In use the musician or student for example selects the key or tonic note for a particular chord on the left hand ring. Following in order the other notes of the chord are selected on the successive rings. The complete chord thus reads across an aligned row of segments. It is then simple to transpose into another key by reading along the row aligned with the required key note on the left hand ring. With the inventioin the form having a housing locking means are necessary to ensure the rings can move as a unit so the relative positins are maintained, when for example the axle is rotated to permit viewing of a different row of notes.

With the form illustrated in the drawings a viewing screen is employed. The screen (FIG. 2) consists of a rectangular panel 17 which has an elongate opening 18 formed therein. The panel is curved across its width (see FIG. 3) so that it conforms with the curvature of the rings 10. The opening 18 extends along the length of panel 17 and has a width slightly more than the arc length of a single indicia containing segment of each ring. At each end of the panel a spigot or leg 19 is provided and these engage in openings formed in the top of uprights 12. As best seen in FIG. 3 the screen thus extends over the length of the device and provides a means of isolating the particular series of notes being observed.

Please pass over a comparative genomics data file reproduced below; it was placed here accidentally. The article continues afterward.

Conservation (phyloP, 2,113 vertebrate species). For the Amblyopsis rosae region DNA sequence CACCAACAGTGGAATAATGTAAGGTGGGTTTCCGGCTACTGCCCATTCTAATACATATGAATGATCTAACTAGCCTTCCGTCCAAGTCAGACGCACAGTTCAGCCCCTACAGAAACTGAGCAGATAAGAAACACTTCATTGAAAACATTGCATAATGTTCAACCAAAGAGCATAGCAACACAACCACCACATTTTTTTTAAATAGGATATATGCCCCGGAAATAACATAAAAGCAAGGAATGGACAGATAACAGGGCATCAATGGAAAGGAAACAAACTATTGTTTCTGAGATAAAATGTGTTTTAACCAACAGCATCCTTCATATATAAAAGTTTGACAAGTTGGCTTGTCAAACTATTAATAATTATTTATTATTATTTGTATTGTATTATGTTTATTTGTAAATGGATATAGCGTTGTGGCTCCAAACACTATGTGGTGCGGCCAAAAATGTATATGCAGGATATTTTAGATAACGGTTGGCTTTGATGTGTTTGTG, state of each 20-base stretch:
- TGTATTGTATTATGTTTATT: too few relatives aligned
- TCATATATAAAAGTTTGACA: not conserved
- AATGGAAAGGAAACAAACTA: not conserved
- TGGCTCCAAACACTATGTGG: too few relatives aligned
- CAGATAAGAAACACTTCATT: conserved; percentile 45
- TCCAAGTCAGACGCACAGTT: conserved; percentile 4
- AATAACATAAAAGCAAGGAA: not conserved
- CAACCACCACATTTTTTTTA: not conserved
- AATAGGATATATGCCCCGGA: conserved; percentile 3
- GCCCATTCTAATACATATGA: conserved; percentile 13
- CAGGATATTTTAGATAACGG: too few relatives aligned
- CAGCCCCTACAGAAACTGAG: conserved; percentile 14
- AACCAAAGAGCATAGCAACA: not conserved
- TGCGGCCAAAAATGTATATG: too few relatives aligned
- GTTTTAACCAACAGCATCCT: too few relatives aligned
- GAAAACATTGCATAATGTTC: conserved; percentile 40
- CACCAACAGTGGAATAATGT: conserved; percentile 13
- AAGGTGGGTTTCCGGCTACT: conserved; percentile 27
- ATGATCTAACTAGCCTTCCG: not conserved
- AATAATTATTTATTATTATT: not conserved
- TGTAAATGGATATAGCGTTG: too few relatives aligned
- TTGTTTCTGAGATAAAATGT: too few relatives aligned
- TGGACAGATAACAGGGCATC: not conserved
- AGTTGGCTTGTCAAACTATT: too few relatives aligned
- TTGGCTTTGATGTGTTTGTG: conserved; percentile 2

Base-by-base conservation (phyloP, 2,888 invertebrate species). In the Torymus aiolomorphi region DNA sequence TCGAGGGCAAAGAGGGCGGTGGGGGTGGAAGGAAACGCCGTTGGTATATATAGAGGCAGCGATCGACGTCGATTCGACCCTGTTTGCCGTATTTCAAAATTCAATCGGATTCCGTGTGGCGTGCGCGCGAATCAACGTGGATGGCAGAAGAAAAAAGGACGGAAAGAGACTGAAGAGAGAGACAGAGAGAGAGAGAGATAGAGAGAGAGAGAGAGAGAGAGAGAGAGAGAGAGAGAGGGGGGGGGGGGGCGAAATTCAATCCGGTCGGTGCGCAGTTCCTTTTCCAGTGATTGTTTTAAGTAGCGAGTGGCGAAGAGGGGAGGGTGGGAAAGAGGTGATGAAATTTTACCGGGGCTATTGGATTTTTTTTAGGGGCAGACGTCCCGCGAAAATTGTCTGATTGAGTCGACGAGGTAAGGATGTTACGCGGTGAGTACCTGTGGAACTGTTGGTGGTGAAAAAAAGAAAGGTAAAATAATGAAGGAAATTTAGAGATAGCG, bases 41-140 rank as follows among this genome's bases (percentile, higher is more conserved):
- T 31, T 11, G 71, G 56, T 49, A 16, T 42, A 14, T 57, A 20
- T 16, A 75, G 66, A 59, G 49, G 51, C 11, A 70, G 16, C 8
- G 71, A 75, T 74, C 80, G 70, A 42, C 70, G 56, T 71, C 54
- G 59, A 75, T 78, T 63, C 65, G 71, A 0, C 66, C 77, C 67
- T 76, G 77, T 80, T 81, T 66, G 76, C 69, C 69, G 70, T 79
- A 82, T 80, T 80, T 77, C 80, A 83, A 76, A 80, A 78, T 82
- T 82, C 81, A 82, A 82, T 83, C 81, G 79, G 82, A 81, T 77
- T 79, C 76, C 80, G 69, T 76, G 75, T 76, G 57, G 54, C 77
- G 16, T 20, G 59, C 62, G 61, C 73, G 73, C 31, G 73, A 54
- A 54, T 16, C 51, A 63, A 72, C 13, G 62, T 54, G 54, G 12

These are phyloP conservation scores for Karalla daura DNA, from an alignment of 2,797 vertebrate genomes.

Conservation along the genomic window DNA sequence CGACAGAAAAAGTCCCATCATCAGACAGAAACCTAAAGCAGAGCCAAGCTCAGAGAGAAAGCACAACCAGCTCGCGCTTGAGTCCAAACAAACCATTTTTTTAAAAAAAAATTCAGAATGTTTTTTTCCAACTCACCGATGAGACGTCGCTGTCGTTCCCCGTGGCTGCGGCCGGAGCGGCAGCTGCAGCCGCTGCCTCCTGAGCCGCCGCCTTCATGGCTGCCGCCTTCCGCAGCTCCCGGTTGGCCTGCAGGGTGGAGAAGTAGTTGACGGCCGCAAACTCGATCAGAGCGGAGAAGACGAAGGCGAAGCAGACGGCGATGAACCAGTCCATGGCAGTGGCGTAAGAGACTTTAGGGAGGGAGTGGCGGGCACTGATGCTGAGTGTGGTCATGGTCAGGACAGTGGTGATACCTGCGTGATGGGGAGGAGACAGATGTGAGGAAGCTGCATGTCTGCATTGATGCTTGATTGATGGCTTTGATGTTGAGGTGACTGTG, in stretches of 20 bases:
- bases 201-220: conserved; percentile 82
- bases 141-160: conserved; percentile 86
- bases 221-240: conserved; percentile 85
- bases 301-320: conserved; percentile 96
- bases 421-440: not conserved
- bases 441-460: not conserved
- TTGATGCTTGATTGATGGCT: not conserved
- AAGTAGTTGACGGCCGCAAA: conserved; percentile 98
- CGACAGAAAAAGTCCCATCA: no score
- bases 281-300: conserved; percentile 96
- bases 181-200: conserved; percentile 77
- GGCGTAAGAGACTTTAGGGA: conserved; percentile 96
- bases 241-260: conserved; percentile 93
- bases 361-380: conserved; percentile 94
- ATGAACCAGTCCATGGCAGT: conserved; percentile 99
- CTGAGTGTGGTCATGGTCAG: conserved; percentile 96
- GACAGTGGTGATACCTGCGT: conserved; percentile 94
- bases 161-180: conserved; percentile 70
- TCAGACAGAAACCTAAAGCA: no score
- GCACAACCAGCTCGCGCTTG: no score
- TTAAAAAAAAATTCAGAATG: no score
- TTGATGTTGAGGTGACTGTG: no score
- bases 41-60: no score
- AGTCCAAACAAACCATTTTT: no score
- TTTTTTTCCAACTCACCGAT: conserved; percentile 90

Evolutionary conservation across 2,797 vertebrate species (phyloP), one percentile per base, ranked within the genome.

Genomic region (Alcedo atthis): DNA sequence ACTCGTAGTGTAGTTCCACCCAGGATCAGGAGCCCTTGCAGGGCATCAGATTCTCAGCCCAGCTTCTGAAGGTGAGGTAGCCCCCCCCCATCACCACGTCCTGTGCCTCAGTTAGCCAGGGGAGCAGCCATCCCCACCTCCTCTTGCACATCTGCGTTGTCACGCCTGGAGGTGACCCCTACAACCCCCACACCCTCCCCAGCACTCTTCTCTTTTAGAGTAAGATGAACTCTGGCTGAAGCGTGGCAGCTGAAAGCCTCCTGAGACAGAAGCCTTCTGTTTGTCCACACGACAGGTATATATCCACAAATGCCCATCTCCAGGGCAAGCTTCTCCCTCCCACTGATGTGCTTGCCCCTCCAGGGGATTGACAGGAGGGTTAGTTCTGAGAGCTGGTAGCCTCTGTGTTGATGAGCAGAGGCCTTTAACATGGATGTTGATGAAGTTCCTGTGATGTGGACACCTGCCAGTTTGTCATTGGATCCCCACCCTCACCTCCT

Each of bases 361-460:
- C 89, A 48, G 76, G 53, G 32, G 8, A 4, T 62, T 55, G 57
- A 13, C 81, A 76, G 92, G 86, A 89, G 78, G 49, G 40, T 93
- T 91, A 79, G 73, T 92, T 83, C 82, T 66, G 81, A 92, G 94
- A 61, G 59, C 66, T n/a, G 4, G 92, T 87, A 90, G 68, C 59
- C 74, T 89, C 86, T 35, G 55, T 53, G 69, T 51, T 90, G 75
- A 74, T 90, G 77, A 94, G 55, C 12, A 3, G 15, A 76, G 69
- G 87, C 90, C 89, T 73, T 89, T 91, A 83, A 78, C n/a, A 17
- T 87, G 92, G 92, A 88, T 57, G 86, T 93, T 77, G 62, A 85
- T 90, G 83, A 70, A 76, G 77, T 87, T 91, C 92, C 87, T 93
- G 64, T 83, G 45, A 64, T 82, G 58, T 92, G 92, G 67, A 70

To those skilled in the field of music it will be evident that the device can be used for computing other musical relationships.

Patent Citations
Cited PatentFiling datePublication dateApplicantTitle
US305585 *Sep 23, 1884 William foeeest